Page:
Chapter 2: Discoveries on the Back of an Envelope.

[1:] It was the bottom of the seventh inning at Shea Stadium and Dwight Gooden was pitching a masterful game for the New York Mets although, given the Mets' woeful offense, it was still a scoreless tie. Then it started to rain.

[2:] I was at the game with my brother-in-law, whose interest in baseball I have never quite fathomed. As a lifelong Red Sox fan, I have a clear understanding of my own motives. Red Sox fandom serves for me the same purpose as Greek tragedy -- one always knows the outcome, yet one experiences catharsis getting there (the end of the season, that is -- don't worry, 2004 was the exception that proves the rule). But Jeffrey is more of a theoretical fan than a passionate one, and his first response to the rain was not that this wonderful pitching performance might go for nought in the record books, but instead:

[3:] "How much do you suppose the ball slows down as it encounters the raindrops? Does it significantly affect his fastball for the hitters?"

[4:] This may well be a question that no one has ever thought to pose before. One is unlikely to find an answer in a textbook. Indeed, an internet search with key words "fastball", "slows" and "raindrops" produced only the following:

[5:] "Tanya: Just go slow, think about what you're doing. The crafty Limbor smoked a couple of fastballs. Oakly (glances at the darkened sky as raindrops... "

[6:] If you want the whole literary gem, click here.

[7:] Not much help from Google for the baseball question, however.

[8:] My mustard-stained napkin was considerably more useful, because it is possible to calculate an answer -- or at least give a reasonable estimate of the size of effect. Right; geeks are like that, I hear you muttering. But the point is that you can do it too. In fact, estimating in this way -- a back-of-the-envelope or napkin calculation -- is one of the easiest of the scientific habits of mind to acquire, because it only involves arithmetic plus something you will begin to gain in the next few pages: confidence.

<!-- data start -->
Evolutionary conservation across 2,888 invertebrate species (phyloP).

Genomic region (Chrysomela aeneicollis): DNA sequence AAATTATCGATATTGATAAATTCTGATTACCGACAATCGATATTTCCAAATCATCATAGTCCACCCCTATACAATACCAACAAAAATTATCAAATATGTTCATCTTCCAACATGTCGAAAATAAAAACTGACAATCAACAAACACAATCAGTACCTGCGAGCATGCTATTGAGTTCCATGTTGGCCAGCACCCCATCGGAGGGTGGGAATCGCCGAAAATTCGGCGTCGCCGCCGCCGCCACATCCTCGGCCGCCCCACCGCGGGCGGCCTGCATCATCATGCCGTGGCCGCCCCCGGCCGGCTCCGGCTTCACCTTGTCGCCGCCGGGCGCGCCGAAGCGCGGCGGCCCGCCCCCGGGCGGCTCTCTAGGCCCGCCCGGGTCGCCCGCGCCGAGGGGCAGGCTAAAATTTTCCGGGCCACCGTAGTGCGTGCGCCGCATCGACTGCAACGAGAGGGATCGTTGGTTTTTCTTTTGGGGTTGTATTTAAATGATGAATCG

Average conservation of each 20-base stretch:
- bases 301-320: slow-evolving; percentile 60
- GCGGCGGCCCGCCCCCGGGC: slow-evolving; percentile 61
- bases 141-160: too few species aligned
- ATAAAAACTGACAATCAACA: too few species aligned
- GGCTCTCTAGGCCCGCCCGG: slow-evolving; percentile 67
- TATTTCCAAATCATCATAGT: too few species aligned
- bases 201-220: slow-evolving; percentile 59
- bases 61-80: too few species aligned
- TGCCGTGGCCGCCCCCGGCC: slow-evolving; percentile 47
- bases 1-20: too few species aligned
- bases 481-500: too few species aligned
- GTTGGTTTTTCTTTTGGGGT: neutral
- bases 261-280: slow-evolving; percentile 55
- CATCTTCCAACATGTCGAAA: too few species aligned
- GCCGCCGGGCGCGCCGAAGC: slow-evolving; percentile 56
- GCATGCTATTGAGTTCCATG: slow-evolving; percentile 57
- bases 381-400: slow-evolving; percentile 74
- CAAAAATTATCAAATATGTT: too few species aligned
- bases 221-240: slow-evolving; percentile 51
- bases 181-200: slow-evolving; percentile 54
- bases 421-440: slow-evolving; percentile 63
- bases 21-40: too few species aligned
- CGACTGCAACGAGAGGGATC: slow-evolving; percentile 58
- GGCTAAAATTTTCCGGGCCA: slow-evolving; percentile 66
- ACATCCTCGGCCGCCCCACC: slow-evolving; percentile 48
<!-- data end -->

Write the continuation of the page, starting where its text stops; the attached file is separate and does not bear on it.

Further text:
[9:] Science is often portrayed as a rigidly precise discipline in which the sixth decimal place may reveal a critical cosmic truth. Indeed, sometimes, this is the case: a miniscule discrepancy in the position of Mercury in its orbit around the Sun led to the confirmation of Einstein's revolutionary theory of relativity, while measurements of tiny fluctuations in the cosmic background radiation provide critical clues to the Universe's first moments. But focusing on precision is not always necessary, and doing so often fails to capture the spirit of the scientific process. Scientists do quantify Nature, but often in a more qualitative way.

[10:] Indeed, one of the distinguishing habits of a scientific mind is the ability and the willingness to make rough estimates of unknown (and often, unknowable) quantities. "Back-of-the-envelope" calculations almost always contain few enough steps to fit on the back of the envelope (or, more frequently, on a napkin). The idea is not to calculate something precisely, not to spend hours searching the library or the Web for information, but to get a quick, rough idea of how big, or how many, or how heavy, or how expensive something is.

[11:] Scientists often use this process to explore the feasibility of undertaking some set of observations, to design an experiment, or to evaluate the tractability of a computer simulation. However, it is also often useful in assessing the plausibility of statements one hears or reads, and in contextualizing sensationalized news stories, political claims, or simply one's own life experiences. I also understand from former students that back-of-the-envelope reasoning is a skill highly valued in lucrative "management consulting" jobs (in case you need a crass, practical reason to be interested in finishing this chapter).